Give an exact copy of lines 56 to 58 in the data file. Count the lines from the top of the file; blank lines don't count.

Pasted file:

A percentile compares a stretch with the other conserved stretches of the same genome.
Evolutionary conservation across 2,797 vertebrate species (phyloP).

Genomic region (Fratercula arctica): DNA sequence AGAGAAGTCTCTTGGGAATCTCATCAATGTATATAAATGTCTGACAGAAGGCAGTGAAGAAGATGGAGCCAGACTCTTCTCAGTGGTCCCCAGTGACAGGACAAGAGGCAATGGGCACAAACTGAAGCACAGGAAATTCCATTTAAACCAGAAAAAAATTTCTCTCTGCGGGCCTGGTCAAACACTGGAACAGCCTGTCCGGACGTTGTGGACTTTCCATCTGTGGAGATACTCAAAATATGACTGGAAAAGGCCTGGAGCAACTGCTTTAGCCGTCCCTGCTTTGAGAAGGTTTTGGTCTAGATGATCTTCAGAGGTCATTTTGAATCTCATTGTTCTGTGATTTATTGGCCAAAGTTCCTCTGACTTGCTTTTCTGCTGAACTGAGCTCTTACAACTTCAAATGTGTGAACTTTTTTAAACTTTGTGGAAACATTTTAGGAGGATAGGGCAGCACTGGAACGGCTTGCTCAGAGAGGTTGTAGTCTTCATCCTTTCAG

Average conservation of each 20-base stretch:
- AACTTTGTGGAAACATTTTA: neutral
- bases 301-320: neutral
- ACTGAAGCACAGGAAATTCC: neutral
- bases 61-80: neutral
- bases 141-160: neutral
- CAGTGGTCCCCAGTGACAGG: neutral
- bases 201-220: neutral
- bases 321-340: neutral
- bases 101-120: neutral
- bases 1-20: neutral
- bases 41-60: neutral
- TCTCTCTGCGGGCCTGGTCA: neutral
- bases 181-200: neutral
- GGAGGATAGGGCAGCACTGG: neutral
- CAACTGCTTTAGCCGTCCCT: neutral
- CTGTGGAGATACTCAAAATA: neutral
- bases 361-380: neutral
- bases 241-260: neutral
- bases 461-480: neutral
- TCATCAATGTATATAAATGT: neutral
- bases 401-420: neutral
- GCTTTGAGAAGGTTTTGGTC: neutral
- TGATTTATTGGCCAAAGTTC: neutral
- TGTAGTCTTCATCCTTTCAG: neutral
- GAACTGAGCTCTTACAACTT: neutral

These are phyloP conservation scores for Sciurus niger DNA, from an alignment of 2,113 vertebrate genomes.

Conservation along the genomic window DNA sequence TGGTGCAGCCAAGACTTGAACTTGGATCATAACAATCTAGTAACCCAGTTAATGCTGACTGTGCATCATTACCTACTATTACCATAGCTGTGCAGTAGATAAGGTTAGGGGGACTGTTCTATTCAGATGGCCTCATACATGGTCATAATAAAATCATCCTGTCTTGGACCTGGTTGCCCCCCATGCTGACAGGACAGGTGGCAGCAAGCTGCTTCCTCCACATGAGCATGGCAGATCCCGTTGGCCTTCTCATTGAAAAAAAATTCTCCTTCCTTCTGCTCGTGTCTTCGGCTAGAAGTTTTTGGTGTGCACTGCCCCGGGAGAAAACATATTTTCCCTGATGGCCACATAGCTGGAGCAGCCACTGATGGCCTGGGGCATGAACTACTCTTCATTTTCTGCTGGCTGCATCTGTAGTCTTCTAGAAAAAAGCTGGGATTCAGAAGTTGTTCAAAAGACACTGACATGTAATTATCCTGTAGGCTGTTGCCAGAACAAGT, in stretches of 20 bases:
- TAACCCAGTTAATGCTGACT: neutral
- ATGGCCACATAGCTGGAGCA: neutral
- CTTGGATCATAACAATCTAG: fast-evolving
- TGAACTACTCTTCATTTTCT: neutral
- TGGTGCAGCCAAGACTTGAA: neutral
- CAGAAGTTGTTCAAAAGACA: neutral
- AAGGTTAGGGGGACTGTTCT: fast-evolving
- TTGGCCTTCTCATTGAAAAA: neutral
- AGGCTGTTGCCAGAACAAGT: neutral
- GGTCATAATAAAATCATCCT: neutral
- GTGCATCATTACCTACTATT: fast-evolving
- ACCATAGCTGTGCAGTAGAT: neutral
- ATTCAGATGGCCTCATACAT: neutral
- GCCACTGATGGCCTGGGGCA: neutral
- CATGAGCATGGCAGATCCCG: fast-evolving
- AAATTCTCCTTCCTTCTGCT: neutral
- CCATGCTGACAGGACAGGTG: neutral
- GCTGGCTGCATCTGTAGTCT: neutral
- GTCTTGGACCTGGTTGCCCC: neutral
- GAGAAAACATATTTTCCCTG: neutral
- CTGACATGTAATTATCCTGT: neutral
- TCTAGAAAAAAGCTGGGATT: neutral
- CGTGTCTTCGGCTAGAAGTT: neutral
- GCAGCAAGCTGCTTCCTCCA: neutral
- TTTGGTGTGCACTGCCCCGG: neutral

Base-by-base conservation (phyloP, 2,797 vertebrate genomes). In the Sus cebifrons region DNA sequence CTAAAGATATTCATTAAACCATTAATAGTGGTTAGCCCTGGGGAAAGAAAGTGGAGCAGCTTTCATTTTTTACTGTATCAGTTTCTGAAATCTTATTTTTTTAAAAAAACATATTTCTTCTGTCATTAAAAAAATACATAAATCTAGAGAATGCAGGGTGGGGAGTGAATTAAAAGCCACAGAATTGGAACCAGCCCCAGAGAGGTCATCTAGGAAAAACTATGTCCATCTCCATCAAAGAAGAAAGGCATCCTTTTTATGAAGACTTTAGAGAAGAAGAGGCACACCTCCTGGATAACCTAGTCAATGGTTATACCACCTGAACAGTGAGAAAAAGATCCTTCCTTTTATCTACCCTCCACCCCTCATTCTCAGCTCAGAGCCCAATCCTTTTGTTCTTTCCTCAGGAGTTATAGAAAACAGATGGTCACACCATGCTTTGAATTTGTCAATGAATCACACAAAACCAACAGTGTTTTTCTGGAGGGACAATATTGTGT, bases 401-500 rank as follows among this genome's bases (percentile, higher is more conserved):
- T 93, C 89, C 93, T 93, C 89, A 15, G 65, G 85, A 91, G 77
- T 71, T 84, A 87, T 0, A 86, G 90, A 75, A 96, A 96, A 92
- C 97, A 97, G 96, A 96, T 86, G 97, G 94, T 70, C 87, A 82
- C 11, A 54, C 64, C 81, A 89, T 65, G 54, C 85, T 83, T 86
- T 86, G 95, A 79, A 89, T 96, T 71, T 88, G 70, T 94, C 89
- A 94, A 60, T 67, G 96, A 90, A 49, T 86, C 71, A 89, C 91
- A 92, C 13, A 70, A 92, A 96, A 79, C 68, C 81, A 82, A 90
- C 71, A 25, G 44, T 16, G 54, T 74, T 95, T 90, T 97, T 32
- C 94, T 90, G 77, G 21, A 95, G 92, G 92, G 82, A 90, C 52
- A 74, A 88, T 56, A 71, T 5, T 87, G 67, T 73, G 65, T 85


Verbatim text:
- TTTGGTGTGCACTGCCCCGG: neutral

Base-by-base conservation (phyloP, 2,797 vertebrate genomes). In the Sus cebifrons region DNA sequence CTAAAGATATTCATTAAACCATTAATAGTGGTTAGCCCTGGGGAAAGAAAGTGGAGCAGCTTTCATTTTTTACTGTATCAGTTTCTGAAATCTTATTTTTTTAAAAAAACATATTTCTTCTGTCATTAAAAAAATACATAAATCTAGAGAATGCAGGGTGGGGAGTGAATTAAAAGCCACAGAATTGGAACCAGCCCCAGAGAGGTCATCTAGGAAAAACTATGTCCATCTCCATCAAAGAAGAAAGGCATCCTTTTTATGAAGACTTTAGAGAAGAAGAGGCACACCTCCTGGATAACCTAGTCAATGGTTATACCACCTGAACAGTGAGAAAAAGATCCTTCCTTTTATCTACCCTCCACCCCTCATTCTCAGCTCAGAGCCCAATCCTTTTGTTCTTTCCTCAGGAGTTATAGAAAACAGATGGTCACACCATGCTTTGAATTTGTCAATGAATCACACAAAACCAACAGTGTTTTTCTGGAGGGACAATATTGTGT, bases 401-500 rank as follows among this genome's bases (percentile, higher is more conserved):
- T 93, C 89, C 93, T 93, C 89, A 15, G 65, G 85, A 91, G 77